These plants have a variety of common names, in British English as bulrush or reedmace, in American English as reed, cattail, or punks, in Australia as cumbungi or bulrush, in Canada as cattail, and in New Zealand as raupo. The familiar bulrush found beside ponds, lakes and streams, is too large and invasive for all but the largest gardens, but Typha minima is a tiny species with a perfect miniature form. It’s ideal for growing in small ponds and even aquatic tubs.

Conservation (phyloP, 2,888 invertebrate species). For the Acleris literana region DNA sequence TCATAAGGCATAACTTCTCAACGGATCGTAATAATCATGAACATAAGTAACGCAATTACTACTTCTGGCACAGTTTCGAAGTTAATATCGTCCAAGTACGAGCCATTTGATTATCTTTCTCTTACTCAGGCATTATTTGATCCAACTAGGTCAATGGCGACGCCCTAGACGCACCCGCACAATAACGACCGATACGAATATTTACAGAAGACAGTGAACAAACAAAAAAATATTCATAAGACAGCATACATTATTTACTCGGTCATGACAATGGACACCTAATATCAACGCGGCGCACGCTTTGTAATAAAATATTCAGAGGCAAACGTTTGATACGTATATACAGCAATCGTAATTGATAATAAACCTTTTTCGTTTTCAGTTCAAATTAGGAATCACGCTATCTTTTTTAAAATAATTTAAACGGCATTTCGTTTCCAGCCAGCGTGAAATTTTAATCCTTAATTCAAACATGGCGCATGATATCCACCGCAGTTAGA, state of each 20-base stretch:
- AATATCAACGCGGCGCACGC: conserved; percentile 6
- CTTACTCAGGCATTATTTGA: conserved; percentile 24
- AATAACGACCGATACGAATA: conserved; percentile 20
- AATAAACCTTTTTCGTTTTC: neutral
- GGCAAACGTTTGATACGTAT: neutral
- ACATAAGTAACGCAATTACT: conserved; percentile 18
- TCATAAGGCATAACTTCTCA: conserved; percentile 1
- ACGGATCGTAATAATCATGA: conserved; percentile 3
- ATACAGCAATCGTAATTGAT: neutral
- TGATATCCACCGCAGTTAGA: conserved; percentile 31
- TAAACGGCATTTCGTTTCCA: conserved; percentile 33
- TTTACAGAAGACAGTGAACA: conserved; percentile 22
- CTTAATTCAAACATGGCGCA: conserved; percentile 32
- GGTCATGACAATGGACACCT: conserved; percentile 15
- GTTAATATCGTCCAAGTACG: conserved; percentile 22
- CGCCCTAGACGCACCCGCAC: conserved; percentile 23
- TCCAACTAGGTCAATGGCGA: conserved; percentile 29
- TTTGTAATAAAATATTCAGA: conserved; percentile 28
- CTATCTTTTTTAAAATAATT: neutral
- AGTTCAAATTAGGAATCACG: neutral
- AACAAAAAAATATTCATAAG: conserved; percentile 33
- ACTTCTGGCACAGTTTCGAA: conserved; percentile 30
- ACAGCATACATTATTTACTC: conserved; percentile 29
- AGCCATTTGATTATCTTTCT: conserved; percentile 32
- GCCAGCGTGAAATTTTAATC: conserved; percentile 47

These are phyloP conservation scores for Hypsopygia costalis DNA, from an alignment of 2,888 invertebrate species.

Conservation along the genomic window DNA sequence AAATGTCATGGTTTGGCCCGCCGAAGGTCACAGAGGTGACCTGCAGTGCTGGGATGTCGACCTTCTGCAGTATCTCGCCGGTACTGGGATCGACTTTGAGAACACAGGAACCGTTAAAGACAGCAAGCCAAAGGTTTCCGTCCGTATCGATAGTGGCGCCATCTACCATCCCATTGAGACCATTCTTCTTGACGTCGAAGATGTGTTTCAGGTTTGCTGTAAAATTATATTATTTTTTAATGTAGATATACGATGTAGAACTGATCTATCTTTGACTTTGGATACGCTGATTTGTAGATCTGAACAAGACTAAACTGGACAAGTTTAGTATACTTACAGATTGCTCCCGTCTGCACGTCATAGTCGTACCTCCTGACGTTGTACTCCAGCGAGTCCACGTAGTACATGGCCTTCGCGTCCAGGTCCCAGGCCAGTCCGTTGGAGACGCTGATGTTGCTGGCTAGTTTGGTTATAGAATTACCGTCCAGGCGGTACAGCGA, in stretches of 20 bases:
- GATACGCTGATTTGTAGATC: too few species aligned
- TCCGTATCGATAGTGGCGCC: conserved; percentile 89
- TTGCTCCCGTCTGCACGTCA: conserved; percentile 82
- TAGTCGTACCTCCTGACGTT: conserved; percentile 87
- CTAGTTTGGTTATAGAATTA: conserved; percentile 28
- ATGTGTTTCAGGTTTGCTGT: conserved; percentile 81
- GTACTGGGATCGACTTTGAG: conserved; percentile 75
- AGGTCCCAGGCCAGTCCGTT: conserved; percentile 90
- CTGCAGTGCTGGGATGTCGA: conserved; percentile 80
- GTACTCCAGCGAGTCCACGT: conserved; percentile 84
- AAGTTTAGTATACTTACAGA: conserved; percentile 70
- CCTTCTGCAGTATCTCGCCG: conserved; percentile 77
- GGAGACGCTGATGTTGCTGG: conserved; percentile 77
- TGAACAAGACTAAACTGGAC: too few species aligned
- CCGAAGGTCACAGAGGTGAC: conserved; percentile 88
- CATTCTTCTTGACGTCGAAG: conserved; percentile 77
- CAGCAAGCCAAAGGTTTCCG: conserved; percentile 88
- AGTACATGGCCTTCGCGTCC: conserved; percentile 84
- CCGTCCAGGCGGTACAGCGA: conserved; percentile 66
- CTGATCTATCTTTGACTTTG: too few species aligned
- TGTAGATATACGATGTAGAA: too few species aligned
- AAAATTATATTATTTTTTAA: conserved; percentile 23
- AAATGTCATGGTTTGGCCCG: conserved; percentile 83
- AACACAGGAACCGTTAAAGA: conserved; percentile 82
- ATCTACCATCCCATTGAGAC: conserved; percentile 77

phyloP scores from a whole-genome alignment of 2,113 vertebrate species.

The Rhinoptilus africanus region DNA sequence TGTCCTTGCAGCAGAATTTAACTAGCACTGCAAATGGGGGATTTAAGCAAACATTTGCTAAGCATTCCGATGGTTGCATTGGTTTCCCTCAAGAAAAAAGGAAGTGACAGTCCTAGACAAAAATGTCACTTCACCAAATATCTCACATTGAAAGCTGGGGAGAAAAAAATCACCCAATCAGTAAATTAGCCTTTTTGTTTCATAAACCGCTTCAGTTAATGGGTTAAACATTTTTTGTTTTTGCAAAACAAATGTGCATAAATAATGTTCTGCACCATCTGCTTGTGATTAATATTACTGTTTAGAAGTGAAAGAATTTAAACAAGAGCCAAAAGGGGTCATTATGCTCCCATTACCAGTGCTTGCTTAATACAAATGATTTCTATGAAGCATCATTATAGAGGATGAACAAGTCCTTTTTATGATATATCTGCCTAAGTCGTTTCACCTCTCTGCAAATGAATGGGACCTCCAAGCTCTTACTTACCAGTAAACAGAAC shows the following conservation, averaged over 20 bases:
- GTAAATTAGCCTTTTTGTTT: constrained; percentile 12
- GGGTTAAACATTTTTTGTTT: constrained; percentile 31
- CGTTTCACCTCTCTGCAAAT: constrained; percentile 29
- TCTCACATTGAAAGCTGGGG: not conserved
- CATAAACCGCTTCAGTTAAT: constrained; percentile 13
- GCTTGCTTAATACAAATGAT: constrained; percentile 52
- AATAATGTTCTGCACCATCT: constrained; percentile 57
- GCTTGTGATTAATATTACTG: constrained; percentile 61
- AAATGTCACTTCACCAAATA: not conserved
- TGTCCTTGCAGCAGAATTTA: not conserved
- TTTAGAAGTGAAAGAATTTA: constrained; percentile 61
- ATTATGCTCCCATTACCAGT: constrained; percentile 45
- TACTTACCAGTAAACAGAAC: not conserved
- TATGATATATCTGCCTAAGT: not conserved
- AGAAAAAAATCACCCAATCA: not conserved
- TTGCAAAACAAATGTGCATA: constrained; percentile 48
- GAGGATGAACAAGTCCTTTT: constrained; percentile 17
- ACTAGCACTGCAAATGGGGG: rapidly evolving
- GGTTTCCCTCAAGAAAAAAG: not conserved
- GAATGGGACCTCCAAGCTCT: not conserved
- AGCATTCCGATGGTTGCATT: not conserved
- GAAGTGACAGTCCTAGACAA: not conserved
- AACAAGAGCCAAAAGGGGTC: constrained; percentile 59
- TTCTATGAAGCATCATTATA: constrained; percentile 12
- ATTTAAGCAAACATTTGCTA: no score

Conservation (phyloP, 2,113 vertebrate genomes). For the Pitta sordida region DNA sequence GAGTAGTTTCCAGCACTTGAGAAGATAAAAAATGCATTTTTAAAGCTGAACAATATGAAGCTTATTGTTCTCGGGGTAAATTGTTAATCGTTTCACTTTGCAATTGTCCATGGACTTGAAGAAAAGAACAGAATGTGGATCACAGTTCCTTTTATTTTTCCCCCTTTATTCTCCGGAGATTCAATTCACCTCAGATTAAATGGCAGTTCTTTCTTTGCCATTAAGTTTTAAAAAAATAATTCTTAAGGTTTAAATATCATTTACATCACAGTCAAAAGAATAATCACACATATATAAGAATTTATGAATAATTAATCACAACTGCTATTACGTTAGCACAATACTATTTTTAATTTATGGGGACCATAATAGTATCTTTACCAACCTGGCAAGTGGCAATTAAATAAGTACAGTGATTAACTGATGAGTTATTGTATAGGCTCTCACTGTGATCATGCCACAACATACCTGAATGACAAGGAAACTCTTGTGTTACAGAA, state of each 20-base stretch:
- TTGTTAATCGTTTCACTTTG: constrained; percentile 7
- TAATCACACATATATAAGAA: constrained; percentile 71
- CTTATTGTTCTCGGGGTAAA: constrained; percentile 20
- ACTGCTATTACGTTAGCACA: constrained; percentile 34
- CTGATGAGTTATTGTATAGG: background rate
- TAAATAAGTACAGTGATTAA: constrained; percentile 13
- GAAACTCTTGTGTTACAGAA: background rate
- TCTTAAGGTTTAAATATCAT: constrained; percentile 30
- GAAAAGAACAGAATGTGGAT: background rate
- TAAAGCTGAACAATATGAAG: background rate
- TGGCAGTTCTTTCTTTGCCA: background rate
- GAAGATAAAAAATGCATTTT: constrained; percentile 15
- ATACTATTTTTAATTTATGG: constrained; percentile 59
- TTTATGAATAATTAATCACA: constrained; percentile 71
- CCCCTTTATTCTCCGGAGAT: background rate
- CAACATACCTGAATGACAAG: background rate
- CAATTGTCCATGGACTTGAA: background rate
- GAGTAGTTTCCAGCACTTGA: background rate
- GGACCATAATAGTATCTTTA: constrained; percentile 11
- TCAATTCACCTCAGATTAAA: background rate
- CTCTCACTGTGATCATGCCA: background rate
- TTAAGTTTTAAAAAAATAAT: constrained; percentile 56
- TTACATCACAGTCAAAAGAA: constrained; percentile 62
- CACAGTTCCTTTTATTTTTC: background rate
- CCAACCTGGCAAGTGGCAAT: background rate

Many parts of the Typha plant are edible to humans. Before the plant flowers, the tender inside of the shoots can be squeezed out and eaten raw or cooked.